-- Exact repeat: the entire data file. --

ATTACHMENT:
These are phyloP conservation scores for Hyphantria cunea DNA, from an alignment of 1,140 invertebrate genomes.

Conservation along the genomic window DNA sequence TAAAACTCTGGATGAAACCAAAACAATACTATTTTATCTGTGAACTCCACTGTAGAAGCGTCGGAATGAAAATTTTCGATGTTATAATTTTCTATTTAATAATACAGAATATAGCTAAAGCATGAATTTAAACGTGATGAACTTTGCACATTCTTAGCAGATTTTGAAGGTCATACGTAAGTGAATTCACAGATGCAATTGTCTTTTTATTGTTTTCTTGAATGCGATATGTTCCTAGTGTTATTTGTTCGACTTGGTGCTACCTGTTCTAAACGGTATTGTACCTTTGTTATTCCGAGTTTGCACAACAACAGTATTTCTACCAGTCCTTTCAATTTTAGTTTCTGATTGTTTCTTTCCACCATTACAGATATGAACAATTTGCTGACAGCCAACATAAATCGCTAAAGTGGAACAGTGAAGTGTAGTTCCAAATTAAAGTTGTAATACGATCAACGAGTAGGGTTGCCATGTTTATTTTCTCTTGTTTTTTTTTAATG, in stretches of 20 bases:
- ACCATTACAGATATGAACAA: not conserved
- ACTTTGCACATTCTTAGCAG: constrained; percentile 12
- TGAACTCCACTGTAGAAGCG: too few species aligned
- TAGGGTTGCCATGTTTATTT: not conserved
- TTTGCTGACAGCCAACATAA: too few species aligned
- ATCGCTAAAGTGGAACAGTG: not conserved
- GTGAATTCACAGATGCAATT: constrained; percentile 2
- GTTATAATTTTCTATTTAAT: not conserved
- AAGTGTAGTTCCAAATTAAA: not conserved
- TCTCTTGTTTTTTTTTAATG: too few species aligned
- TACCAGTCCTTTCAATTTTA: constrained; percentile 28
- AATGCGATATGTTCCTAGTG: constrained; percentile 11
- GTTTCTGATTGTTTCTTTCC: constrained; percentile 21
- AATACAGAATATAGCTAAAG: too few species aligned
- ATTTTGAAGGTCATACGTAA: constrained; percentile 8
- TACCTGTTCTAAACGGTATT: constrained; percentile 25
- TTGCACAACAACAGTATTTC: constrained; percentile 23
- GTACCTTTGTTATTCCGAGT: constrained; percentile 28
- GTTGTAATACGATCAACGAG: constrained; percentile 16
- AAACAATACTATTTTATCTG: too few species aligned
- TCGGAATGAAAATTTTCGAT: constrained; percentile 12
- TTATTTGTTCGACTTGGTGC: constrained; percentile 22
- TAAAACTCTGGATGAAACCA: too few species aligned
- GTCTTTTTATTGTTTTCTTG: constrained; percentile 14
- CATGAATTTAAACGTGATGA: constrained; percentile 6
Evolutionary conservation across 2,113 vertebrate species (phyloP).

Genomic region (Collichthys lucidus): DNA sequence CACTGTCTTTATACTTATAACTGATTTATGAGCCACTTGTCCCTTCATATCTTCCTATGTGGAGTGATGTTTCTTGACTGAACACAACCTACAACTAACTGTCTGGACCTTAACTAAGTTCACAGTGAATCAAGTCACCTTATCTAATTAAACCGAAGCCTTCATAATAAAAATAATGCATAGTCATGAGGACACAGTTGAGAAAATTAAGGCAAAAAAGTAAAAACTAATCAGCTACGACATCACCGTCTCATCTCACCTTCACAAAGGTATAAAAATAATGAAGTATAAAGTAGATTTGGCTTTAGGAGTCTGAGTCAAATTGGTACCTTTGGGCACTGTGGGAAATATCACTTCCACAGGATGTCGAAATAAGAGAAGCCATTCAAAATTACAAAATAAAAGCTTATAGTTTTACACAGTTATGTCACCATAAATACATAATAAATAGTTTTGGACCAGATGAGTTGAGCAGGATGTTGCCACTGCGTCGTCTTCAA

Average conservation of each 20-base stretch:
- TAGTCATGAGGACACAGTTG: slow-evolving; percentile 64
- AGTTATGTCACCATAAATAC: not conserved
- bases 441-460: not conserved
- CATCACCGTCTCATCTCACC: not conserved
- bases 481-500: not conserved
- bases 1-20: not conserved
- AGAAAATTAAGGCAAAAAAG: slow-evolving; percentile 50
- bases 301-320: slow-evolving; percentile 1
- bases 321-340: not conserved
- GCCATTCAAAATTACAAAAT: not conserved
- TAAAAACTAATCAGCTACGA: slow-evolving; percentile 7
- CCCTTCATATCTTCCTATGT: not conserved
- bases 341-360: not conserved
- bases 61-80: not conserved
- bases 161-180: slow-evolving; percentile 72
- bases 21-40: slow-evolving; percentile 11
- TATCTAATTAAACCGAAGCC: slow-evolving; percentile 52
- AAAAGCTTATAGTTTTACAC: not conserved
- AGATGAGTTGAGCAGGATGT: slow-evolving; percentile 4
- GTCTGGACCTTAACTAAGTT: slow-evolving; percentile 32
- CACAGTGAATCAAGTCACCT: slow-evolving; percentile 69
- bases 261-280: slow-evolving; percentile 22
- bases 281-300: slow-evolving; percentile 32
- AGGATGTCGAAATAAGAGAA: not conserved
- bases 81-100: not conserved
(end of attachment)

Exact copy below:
These are phyloP conservation scores for Hyphantria cunea DNA, from an alignment of 1,140 invertebrate genomes.

Conservation along the genomic window DNA sequence TAAAACTCTGGATGAAACCAAAACAATACTATTTTATCTGTGAACTCCACTGTAGAAGCGTCGGAATGAAAATTTTCGATGTTATAATTTTCTATTTAATAATACAGAATATAGCTAAAGCATGAATTTAAACGTGATGAACTTTGCACATTCTTAGCAGATTTTGAAGGTCATACGTAAGTGAATTCACAGATGCAATTGTCTTTTTATTGTTTTCTTGAATGCGATATGTTCCTAGTGTTATTTGTTCGACTTGGTGCTACCTGTTCTAAACGGTATTGTACCTTTGTTATTCCGAGTTTGCACAACAACAGTATTTCTACCAGTCCTTTCAATTTTAGTTTCTGATTGTTTCTTTCCACCATTACAGATATGAACAATTTGCTGACAGCCAACATAAATCGCTAAAGTGGAACAGTGAAGTGTAGTTCCAAATTAAAGTTGTAATACGATCAACGAGTAGGGTTGCCATGTTTATTTTCTCTTGTTTTTTTTTAATG, in stretches of 20 bases:
- ACCATTACAGATATGAACAA: not conserved
- ACTTTGCACATTCTTAGCAG: constrained; percentile 12
- TGAACTCCACTGTAGAAGCG: too few species aligned
- TAGGGTTGCCATGTTTATTT: not conserved
- TTTGCTGACAGCCAACATAA: too few species aligned
- ATCGCTAAAGTGGAACAGTG: not conserved
- GTGAATTCACAGATGCAATT: constrained; percentile 2
- GTTATAATTTTCTATTTAAT: not conserved
- AAGTGTAGTTCCAAATTAAA: not conserved
- TCTCTTGTTTTTTTTTAATG: too few species aligned
- TACCAGTCCTTTCAATTTTA: constrained; percentile 28
- AATGCGATATGTTCCTAGTG: constrained; percentile 11
- GTTTCTGATTGTTTCTTTCC: constrained; percentile 21
- AATACAGAATATAGCTAAAG: too few species aligned
- ATTTTGAAGGTCATACGTAA: constrained; percentile 8
- TACCTGTTCTAAACGGTATT: constrained; percentile 25
- TTGCACAACAACAGTATTTC: constrained; percentile 23
- GTACCTTTGTTATTCCGAGT: constrained; percentile 28
- GTTGTAATACGATCAACGAG: constrained; percentile 16
- AAACAATACTATTTTATCTG: too few species aligned
- TCGGAATGAAAATTTTCGAT: constrained; percentile 12
- TTATTTGTTCGACTTGGTGC: constrained; percentile 22
- TAAAACTCTGGATGAAACCA: too few species aligned
- GTCTTTTTATTGTTTTCTTG: constrained; percentile 14
- CATGAATTTAAACGTGATGA: constrained; percentile 6
Evolutionary conservation across 2,113 vertebrate species (phyloP).

Genomic region (Collichthys lucidus): DNA sequence CACTGTCTTTATACTTATAACTGATTTATGAGCCACTTGTCCCTTCATATCTTCCTATGTGGAGTGATGTTTCTTGACTGAACACAACCTACAACTAACTGTCTGGACCTTAACTAAGTTCACAGTGAATCAAGTCACCTTATCTAATTAAACCGAAGCCTTCATAATAAAAATAATGCATAGTCATGAGGACACAGTTGAGAAAATTAAGGCAAAAAAGTAAAAACTAATCAGCTACGACATCACCGTCTCATCTCACCTTCACAAAGGTATAAAAATAATGAAGTATAAAGTAGATTTGGCTTTAGGAGTCTGAGTCAAATTGGTACCTTTGGGCACTGTGGGAAATATCACTTCCACAGGATGTCGAAATAAGAGAAGCCATTCAAAATTACAAAATAAAAGCTTATAGTTTTACACAGTTATGTCACCATAAATACATAATAAATAGTTTTGGACCAGATGAGTTGAGCAGGATGTTGCCACTGCGTCGTCTTCAA

Average conservation of each 20-base stretch:
- TAGTCATGAGGACACAGTTG: slow-evolving; percentile 64
- AGTTATGTCACCATAAATAC: not conserved
- bases 441-460: not conserved
- CATCACCGTCTCATCTCACC: not conserved
- bases 481-500: not conserved
- bases 1-20: not conserved
- AGAAAATTAAGGCAAAAAAG: slow-evolving; percentile 50
- bases 301-320: slow-evolving; percentile 1
- bases 321-340: not conserved
- GCCATTCAAAATTACAAAAT: not conserved
- TAAAAACTAATCAGCTACGA: slow-evolving; percentile 7
- CCCTTCATATCTTCCTATGT: not conserved
- bases 341-360: not conserved
- bases 61-80: not conserved
- bases 161-180: slow-evolving; percentile 72
- bases 21-40: slow-evolving; percentile 11
- TATCTAATTAAACCGAAGCC: slow-evolving; percentile 52
- AAAAGCTTATAGTTTTACAC: not conserved
- AGATGAGTTGAGCAGGATGT: slow-evolving; percentile 4
- GTCTGGACCTTAACTAAGTT: slow-evolving; percentile 32
- CACAGTGAATCAAGTCACCT: slow-evolving; percentile 69
- bases 261-280: slow-evolving; percentile 22
- bases 281-300: slow-evolving; percentile 32
- AGGATGTCGAAATAAGAGAA: not conserved
- bases 81-100: not conserved